Lincolnshire FA is pleased to be part of a new mental health champions scheme launched by The Football Association, to provide advice and support to grassroots match officials across the county.
The transformative scheme, believed to be the first of its kind for grassroots match officials in any sport, aims to create an open environment so that everyone involved in the refereeing community in Lincolnshire can talk openly about mental health and be supported.
As a founding signatory of the Mental Health Charter for Sport and Recreation and the Heads Up Mentally Healthy Football Declaration, The FA has worked closely with Mind to co-design the mental health champion role to help tackle the stigma of mental health within refereeing.
As part of the scheme, our volunteers Gary Caley and Andrew Waite from within the grassroots refereeing community will champion the importance of mental wellbeing, encourage conversation and act as a point of contact for any match official aged 18 or over experiencing mental health problems, helping to signpost towards professional support services if required.
Richard Glynne-Jones, FA National Referee Manager said: "The mental health and wellbeing of people is more important now than ever, and The FA is committed to putting important steps in place to support our grassroots match officials. This scheme will help create a culture that promotes positive mental health amongst our refereeing community, encouraging honest and open conversations and breaking down the historic stigmas to inspire positive change. We are grateful for the support of Lincolnshire CFA in driving the scheme forward”.
Hayley Jarvis, Head of Physical Activity for Mind, said: “Mental health is gaining increasing visibility in football, which is hugely encouraging. But while the mental health of fans and players is now being talked about more than ever, it’s vital that we address the wellbeing of everyone involved in the game, not least referees, who face a unique set of challenges that could affect their mental wellbeing. That’s why we’re delighted to be working with The FA, and our training partner Washington Mind, on this ground-breaking scheme to support the mental health of grassroots match officials across the country.”
Michael Brader Lincolnshire FA Referee Development Officer said “The past two years have been challenging in so many ways and this is an important element of our ongoing commitment to support the Referee Workforce in Lincolnshire. Refereeing can be a solitary pursuit for the majority of our Match Officials but, in addition to the support mechanisms that have long been in place, we now have this excellent avenue if a Referee needs to speak to someone in confidence on any matter that is affecting them.”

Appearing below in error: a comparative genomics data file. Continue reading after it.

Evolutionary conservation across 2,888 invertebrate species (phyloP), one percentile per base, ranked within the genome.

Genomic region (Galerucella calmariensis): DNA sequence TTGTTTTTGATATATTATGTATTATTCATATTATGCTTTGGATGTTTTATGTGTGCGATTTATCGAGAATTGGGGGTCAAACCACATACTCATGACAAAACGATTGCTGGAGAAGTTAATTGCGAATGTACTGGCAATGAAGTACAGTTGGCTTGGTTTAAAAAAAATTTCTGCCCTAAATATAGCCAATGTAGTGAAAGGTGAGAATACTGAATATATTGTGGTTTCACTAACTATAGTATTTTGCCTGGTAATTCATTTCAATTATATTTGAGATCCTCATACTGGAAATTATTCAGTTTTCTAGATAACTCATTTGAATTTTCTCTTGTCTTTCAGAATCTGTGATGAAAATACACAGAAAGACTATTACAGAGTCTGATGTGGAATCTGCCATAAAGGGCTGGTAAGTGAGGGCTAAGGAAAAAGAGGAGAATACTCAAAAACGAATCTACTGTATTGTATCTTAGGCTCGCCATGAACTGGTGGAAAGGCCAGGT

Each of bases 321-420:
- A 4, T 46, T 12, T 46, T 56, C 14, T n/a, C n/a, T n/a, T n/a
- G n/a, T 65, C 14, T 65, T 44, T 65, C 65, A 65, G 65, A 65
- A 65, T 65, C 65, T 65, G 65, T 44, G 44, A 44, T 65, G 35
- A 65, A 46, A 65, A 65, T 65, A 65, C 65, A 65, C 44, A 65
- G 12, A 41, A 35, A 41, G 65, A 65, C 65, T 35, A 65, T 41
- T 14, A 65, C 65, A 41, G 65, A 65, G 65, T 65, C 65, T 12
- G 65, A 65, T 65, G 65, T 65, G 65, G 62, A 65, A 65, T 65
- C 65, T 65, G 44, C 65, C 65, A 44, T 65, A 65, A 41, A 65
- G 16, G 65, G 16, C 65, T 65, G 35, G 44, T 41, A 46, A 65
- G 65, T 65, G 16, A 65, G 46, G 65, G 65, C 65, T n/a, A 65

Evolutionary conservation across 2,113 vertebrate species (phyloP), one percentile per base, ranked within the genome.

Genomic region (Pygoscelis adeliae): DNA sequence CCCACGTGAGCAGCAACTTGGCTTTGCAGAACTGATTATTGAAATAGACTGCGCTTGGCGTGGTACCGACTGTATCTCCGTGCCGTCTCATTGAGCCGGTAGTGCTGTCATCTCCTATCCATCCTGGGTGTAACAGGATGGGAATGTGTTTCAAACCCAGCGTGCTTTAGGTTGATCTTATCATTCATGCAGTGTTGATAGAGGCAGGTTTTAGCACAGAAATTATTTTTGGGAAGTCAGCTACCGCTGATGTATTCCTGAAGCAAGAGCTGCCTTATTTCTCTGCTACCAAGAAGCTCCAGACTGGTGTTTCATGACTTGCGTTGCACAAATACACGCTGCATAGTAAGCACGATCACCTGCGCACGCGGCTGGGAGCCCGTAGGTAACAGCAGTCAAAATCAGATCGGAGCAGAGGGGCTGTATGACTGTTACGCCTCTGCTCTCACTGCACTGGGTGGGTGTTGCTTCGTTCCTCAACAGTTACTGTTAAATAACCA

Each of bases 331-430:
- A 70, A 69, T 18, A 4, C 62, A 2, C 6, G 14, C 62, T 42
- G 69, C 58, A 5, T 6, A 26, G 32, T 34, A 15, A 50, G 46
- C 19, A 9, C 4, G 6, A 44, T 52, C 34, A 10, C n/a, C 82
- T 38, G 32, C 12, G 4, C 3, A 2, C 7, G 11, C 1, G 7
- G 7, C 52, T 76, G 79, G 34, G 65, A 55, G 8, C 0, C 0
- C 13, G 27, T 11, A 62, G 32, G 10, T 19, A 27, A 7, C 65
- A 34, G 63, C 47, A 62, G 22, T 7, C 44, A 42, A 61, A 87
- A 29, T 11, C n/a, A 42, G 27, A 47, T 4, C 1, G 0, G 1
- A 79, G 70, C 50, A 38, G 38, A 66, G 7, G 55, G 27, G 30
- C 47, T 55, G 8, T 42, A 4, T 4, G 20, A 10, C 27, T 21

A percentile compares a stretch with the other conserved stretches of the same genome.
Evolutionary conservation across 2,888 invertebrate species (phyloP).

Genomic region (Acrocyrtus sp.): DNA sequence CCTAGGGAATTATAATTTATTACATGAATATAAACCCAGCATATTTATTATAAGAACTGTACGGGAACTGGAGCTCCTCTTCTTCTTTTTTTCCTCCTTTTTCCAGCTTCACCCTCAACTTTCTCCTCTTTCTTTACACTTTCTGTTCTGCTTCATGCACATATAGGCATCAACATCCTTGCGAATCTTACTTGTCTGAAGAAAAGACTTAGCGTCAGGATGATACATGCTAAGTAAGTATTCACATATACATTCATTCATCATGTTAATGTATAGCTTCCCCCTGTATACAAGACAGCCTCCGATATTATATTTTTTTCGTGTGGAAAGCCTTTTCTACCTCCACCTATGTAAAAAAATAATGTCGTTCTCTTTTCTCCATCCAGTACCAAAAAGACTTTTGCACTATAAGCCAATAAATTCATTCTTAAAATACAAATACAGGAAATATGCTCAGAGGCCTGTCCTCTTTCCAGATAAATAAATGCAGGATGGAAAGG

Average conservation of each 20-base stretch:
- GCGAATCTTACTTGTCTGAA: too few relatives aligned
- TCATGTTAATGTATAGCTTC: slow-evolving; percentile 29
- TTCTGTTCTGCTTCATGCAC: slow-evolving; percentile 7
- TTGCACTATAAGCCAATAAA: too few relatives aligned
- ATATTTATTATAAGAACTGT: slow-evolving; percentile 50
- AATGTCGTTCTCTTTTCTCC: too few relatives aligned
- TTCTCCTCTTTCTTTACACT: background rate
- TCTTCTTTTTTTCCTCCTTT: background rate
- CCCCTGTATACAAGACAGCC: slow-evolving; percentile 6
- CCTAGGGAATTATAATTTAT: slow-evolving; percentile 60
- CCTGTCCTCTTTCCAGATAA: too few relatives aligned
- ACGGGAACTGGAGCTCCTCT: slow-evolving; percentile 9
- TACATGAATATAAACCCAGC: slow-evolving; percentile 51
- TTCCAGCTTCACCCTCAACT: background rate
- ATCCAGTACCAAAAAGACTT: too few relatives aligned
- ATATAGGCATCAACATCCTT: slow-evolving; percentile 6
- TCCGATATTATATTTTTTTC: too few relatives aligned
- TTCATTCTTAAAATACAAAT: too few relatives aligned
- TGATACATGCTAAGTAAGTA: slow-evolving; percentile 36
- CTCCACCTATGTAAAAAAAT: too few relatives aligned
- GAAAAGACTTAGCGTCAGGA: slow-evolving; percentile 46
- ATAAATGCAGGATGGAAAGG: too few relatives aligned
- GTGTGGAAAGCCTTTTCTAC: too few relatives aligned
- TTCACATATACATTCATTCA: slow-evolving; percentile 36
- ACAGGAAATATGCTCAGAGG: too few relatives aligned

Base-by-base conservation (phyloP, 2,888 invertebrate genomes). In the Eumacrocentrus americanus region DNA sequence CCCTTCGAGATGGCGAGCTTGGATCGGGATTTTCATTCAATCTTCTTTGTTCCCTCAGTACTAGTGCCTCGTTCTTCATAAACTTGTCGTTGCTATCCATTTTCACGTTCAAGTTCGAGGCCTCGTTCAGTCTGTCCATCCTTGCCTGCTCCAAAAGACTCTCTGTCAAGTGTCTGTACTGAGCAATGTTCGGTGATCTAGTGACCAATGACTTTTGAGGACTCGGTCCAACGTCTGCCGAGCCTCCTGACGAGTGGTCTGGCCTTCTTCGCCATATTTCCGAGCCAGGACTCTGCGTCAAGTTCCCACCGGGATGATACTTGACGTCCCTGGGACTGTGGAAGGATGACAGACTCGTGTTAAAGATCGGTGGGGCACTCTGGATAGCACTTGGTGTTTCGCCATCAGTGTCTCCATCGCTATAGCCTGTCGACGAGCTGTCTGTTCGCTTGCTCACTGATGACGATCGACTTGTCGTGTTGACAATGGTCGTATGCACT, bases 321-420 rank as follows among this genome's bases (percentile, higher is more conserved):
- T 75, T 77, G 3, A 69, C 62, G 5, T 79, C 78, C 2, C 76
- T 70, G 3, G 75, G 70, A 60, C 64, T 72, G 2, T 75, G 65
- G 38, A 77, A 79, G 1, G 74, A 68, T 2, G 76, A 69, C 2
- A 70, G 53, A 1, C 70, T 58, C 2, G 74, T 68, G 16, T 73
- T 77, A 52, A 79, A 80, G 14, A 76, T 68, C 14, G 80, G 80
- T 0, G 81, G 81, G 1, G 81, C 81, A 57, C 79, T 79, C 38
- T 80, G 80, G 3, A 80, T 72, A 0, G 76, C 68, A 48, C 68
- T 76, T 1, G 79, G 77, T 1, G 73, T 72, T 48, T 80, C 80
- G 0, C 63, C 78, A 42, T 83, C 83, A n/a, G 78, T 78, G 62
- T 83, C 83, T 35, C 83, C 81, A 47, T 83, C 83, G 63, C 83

Lincolnshire CFA’s mental health champions are Gary Caley and Andy Waite.
Gary has been officiating for 9 years, originally in London and Essex and now, Lincolnshire. He is currently a second-year level 4 referee and combines this with a busy home life and work within the Prison Service.
Although having gained no formal qualifications, Gary has extensive knowledge of mental health, both through his own battles after serving in Afghanistan during the troubles, and his workplace training. Gary works as a trainer for the Prison Service and trains the new officers to get them ready for their jobs on the landings of their prisons. He delivers mental health awareness and promoting good mental health in staff as part of this.
Gary wants to raise awareness of mental health within the football community generally, however he feels that refereeing is one area that suffers greatly with lack of support in this area. Gary feels that raising awareness and offering support that is needed through initiatives like Mental Health Champions is a step in the right direction, however there is a long way to go and he is determined to be part of it.
Andy has been a referee for 20 years and a Level 4 for the past 4. He officiated in Norfolk until the start of season 2020/21, when he registered with Lincolnshire CFA. During his refereeing career, he has had the privilege of officiating on several County Cup fixtures, including some that have been played at Carrow Road.
Since leaving the Royal Air Force after serving as a Police Officer for 20 years, Andy has worked within the housing and homeless sector and, as a result, has worked closely with people who have suffered with mental health issues, as well as other health concerns. During this period, he has received various levels of training and has been able to provide support and guidance, signposting to the relevant agencies when necessary.
Andy feels that there continues to be a stigma attached to mental health and looks forward to being part of a team that can increase knowledge and awareness of mental health
If you have a mental health problem and would like to have a confidential conversation, then please first make contact with Gary at firstname.lastname@example.org or Andy at email@example.com